Seeing freedom and truth as diseaseRichard Treadgold | September 16, 2012
A thought-provoking post just went up at WUWT. It’s by Thomas Fuller concerning Stephan Lewandowsky’s ill-born “poll” of climate sceptics and his subsequent paper “revealing” them as believers in various wacky conspiracy theories. Fuller gives an electrifying insight into the attacks on sceptics as suffering a disease of the mind. For he cites a tactic from the days of slavery.
The medicalization of dissent is a delicate topic to bring up in conversations about climate change. If you use it about somebody you’re almost instantly associating them with really evil people who used the tactic to further Stalinism, Naziism, Maoism, etc.
But the tactic, which really is nothing more than a fancy term for calling your opponents crazy, exists. It is reprehensible. So when I accuse climate alarmists such as Chris Mooney, Kevin Prall, John Mashey and now Stephan Lewandowsky of using the tactic of medicalizing dissent, I am not trying to say they are Stalinists, Nazis or Maoists. That would be like calling people deniers… a thuggish tactic if ever I’ve seen one.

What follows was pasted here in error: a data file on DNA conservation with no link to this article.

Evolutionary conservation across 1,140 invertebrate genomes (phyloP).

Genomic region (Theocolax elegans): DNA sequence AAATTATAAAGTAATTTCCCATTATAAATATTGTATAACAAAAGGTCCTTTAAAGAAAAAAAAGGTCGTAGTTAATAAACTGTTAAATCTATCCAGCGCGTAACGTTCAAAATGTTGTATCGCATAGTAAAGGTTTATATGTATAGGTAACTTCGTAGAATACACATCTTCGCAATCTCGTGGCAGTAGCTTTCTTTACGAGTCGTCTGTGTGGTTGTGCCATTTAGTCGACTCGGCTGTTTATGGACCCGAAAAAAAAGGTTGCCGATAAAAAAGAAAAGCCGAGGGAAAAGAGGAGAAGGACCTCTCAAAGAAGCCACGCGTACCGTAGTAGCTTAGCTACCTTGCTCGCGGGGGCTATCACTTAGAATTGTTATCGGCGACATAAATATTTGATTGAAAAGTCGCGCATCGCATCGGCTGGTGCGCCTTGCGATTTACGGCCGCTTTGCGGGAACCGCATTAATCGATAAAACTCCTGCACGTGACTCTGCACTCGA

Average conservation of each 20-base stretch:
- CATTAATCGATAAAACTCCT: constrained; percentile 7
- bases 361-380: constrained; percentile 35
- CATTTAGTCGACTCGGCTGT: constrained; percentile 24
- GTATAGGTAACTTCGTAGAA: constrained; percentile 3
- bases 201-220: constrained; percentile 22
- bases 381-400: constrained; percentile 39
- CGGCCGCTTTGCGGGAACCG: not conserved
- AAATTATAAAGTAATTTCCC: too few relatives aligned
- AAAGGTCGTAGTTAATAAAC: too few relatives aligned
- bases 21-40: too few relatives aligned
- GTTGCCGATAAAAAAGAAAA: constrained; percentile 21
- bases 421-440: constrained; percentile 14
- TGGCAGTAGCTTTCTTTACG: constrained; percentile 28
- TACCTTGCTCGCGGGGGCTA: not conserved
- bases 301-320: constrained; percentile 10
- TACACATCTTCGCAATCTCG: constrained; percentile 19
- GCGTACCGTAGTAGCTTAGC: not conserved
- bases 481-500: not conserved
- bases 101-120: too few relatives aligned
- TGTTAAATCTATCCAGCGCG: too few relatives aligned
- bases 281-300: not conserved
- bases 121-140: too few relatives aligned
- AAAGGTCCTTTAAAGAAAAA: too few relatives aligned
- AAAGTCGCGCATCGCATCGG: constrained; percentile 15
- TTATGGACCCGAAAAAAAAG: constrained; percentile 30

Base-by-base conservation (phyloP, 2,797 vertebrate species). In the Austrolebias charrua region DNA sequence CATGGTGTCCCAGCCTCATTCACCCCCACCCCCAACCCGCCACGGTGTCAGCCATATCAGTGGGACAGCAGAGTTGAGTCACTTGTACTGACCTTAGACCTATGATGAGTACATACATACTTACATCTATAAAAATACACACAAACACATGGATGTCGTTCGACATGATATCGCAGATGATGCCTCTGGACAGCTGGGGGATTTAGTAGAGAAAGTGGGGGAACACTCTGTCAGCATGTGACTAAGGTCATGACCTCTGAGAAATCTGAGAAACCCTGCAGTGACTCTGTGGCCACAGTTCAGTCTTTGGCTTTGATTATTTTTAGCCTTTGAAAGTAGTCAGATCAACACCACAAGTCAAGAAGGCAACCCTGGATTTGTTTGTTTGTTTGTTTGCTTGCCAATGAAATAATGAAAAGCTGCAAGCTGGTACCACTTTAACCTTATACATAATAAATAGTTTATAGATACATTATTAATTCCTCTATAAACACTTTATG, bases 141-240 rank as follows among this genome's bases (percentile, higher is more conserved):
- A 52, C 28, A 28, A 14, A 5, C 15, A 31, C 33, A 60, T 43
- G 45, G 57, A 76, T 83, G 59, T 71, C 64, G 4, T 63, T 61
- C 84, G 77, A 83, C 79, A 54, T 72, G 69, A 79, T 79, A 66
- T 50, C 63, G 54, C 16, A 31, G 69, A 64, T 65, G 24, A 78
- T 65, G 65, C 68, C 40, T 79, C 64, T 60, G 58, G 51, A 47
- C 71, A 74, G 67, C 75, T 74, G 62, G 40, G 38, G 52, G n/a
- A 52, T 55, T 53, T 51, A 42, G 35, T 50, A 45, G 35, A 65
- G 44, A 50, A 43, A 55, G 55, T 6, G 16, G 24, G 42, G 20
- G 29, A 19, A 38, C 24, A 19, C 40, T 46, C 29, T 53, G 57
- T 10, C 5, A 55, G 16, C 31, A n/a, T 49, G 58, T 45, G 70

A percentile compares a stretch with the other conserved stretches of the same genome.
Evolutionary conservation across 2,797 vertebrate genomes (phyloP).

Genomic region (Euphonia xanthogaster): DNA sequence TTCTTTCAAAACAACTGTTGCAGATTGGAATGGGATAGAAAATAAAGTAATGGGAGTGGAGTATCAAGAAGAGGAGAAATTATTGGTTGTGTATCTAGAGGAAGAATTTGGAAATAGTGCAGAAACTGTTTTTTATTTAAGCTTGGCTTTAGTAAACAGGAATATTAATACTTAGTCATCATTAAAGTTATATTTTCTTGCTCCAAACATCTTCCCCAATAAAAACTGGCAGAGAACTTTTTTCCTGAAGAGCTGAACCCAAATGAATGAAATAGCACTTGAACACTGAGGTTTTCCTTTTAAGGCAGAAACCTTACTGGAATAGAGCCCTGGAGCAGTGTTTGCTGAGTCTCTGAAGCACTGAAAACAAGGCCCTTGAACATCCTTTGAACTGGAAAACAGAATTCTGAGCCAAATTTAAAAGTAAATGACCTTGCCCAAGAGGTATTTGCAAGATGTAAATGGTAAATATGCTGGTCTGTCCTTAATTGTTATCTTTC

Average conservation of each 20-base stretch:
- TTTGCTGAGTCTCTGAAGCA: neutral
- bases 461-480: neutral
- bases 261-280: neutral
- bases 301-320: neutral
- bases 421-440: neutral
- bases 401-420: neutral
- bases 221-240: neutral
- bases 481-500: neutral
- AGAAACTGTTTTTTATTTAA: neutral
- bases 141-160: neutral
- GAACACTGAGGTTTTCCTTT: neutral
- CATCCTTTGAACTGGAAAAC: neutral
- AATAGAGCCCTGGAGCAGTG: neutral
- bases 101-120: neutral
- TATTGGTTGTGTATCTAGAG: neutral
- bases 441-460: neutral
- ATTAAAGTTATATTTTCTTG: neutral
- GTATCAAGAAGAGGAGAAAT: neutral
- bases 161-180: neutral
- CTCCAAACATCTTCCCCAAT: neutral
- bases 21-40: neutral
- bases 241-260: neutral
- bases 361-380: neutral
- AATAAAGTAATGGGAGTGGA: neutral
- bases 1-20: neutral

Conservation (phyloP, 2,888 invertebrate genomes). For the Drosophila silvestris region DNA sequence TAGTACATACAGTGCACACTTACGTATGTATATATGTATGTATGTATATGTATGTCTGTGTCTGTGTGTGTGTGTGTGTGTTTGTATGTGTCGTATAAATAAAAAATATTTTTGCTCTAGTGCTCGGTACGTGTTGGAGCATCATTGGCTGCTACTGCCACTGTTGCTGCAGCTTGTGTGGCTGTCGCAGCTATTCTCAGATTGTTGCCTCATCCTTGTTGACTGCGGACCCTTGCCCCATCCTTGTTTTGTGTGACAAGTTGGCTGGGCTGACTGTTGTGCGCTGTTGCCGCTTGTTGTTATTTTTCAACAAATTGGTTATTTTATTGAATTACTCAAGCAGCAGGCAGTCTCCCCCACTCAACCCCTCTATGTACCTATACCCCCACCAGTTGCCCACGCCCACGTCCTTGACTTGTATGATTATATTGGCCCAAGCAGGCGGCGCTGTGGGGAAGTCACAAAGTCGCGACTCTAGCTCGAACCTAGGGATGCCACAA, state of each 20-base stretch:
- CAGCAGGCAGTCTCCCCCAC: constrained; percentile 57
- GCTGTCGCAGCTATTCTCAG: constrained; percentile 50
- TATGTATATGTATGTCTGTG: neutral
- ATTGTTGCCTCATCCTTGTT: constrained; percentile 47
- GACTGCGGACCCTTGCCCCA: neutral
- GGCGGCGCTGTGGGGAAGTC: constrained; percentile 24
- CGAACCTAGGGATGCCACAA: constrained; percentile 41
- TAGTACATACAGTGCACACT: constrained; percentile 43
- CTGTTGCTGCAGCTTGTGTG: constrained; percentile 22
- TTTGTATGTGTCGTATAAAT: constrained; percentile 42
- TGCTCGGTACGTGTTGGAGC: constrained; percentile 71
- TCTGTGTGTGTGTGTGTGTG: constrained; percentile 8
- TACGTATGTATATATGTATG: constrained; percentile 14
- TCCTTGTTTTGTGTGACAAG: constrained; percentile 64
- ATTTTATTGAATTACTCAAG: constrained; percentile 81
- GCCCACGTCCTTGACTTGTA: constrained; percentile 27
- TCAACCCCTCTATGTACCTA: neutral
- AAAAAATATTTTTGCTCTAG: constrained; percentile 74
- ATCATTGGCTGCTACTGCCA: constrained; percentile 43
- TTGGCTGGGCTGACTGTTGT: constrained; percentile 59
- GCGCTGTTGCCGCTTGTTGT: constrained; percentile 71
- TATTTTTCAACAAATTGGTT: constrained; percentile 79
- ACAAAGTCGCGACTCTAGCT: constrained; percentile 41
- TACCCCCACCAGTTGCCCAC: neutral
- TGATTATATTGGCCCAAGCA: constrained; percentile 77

Medicalizing dissent was perhaps first used by Dr. Samuel Cartwright in 1861, when he invented the term drapetomania to describe a new disease, suffered only by slaves. The disease was a desire for freedom. It had to be a disease, you see, because Cartwright had to justify slavery. As you can see, it’s hard to talk about medicalizing dissent without being offensive.
Just as slaves naturally want their freedom, climate sceptics naturally want the truth. If instead we become agitated by ad hominem attacks, we may find that, piece by piece, our freedoms are weakened and removed. Like the slaves, we will end up hankering for freedom (not that the slaves contributed to their own abduction).
As this post illustrates and developments everywhere attest, climatic dissent has become dangerously emotionally charged and associated by many with the safety of mankind and even the Earth itself. Powerful, primordial instincts are at work to muzzle, hobble or even eliminate those who threaten the survival of the tribe.
Investigate now — discuss, correspond, refute and object. Dissent is already difficult, but for now at least it remains legal.